Adobe Hack Leaves Millions of Customers Vulnerable

Dennis Faas's picture

Adobe has been the target of a major attack by hackers. The result: the personal information of roughly three million Adobe customers has been exposed.

Adobe's senior director of security for products and services, Brad Arkin, says the attackers took aim at customer data and source codes for a wide range of Adobe products, including Acrobat, ColdFusion, and ColdFusion Builder.

Adobe is less concerned about the latter, and says the source code leak does not mean there is an "increased risk to customers as a result of [the] incident."

Adobe also says that their investigation of the hack has turned up no evidence that zero-day attacks have resulted from the breach. (Source:

Names, Credit and Debit Data Exposed

But it's not all good news. Arkin admits that extremely sensitive information associated with 2.9 million Adobe customer accounts was accessed by the hackers. That information includes customer names as well as debit and credit card data.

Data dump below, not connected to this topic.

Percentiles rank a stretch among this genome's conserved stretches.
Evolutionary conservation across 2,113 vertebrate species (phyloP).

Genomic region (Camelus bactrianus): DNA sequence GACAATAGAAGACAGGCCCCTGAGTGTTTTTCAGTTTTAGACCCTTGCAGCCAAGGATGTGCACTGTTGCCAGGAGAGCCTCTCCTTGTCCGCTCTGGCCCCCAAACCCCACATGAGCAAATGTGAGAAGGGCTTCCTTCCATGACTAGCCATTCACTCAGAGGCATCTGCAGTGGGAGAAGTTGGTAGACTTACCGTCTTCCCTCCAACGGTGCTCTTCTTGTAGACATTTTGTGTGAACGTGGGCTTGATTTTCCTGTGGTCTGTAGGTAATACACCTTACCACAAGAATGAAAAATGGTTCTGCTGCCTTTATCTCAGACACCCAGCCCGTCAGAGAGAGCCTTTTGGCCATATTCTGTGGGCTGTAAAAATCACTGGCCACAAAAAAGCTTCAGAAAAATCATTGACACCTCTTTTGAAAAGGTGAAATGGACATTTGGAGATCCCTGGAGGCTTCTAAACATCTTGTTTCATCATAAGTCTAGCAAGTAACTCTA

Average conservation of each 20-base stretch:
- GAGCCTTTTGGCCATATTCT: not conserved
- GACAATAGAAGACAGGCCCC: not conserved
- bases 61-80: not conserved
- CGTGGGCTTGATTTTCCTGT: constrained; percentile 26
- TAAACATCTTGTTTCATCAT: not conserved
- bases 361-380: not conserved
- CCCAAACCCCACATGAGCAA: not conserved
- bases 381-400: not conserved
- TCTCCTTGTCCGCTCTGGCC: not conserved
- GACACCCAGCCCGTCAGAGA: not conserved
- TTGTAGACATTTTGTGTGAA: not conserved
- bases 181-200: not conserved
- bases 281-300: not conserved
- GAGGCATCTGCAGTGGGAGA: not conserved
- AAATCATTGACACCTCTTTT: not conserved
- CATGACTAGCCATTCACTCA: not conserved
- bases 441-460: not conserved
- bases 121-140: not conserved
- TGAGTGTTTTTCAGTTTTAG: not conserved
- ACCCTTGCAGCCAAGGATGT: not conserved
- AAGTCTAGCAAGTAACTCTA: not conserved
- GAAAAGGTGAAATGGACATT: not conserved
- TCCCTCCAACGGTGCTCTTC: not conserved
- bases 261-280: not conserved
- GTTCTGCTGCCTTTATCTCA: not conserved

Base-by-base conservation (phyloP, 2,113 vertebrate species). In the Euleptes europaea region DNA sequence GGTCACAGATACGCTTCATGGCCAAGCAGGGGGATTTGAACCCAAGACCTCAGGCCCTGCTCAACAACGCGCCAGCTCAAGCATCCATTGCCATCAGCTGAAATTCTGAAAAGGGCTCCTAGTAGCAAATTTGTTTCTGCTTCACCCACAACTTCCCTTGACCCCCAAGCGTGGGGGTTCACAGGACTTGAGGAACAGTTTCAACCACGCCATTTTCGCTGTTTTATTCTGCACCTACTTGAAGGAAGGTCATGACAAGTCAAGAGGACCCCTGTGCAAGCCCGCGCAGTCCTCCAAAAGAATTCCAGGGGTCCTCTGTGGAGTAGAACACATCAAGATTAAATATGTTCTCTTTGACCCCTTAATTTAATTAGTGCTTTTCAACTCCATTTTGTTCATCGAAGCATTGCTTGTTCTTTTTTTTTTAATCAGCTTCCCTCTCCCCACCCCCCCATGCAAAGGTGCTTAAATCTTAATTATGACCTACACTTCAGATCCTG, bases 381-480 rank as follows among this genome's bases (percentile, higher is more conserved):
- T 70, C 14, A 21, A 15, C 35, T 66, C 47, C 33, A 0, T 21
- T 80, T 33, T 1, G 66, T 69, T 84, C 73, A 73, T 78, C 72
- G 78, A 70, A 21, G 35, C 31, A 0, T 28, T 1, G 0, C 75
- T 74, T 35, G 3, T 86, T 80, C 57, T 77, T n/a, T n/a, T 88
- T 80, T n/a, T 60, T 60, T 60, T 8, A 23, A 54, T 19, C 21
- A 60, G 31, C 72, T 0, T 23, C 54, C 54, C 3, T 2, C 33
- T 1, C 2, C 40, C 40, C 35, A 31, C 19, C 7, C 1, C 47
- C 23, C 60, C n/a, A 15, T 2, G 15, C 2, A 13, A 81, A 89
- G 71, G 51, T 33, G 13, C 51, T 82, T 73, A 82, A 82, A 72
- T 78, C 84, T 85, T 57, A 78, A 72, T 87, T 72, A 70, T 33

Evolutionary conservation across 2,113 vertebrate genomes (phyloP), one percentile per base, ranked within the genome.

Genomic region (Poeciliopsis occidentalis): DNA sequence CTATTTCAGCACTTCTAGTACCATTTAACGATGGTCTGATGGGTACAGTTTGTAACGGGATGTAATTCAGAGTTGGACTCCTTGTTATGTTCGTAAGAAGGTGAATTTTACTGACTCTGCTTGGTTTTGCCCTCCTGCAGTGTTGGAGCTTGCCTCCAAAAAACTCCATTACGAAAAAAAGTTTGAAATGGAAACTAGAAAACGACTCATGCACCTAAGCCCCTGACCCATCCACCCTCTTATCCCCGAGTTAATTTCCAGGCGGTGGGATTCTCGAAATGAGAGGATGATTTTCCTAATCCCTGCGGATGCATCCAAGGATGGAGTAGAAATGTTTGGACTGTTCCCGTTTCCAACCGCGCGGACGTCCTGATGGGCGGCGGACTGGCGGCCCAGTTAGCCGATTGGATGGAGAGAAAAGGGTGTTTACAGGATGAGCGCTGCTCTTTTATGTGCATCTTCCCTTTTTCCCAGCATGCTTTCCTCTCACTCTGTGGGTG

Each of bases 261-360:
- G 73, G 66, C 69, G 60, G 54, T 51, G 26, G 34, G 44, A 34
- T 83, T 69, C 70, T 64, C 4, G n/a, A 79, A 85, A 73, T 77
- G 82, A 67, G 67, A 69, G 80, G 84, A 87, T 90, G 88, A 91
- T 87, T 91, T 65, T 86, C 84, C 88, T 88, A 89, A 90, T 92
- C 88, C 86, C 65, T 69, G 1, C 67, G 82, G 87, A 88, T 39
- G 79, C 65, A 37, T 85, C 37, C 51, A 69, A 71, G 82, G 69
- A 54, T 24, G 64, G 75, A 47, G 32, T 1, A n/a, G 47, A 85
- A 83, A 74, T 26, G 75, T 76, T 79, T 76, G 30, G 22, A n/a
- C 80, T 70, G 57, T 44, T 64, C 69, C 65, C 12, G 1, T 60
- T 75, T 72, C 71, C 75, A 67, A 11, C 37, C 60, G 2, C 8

Thankfully much of the financial information that was lost had been encrypted, meaning it should take time for the hackers to exploit the situation. Arkin insists the hackers failed to remove any debit or credit card numbers that were not encrypted.

Adobe says it's currently working with federal law enforcement officials to investigate the security breach. In the meantime, it suggests customers take several steps to protect themselves.

First, users should check the email associated with their Adobe account. If they've been affected by the breach Adobe says users will be contacted by the company soon.

Second, Adobe says users should change their password for other services if they used the same passcode to protect their Adobe account.

Adobe says that it has reset passwords on all of its customers' accounts.

Free Credit Monitoring Offered to Those Affected by Breach

Adobe says it plans to offer all customers affected by the attack a free, one-year membership in a credit monitoring program.

Arkin also offered Adobe customers an apology. "We deeply regret that this incident occurred," he said.

It's not yet clear when the attack took place or who was responsible. Adobe only says the attacks were "sophisticated" and were carried out "very recently". (Source:

Rate this article: 
No votes yet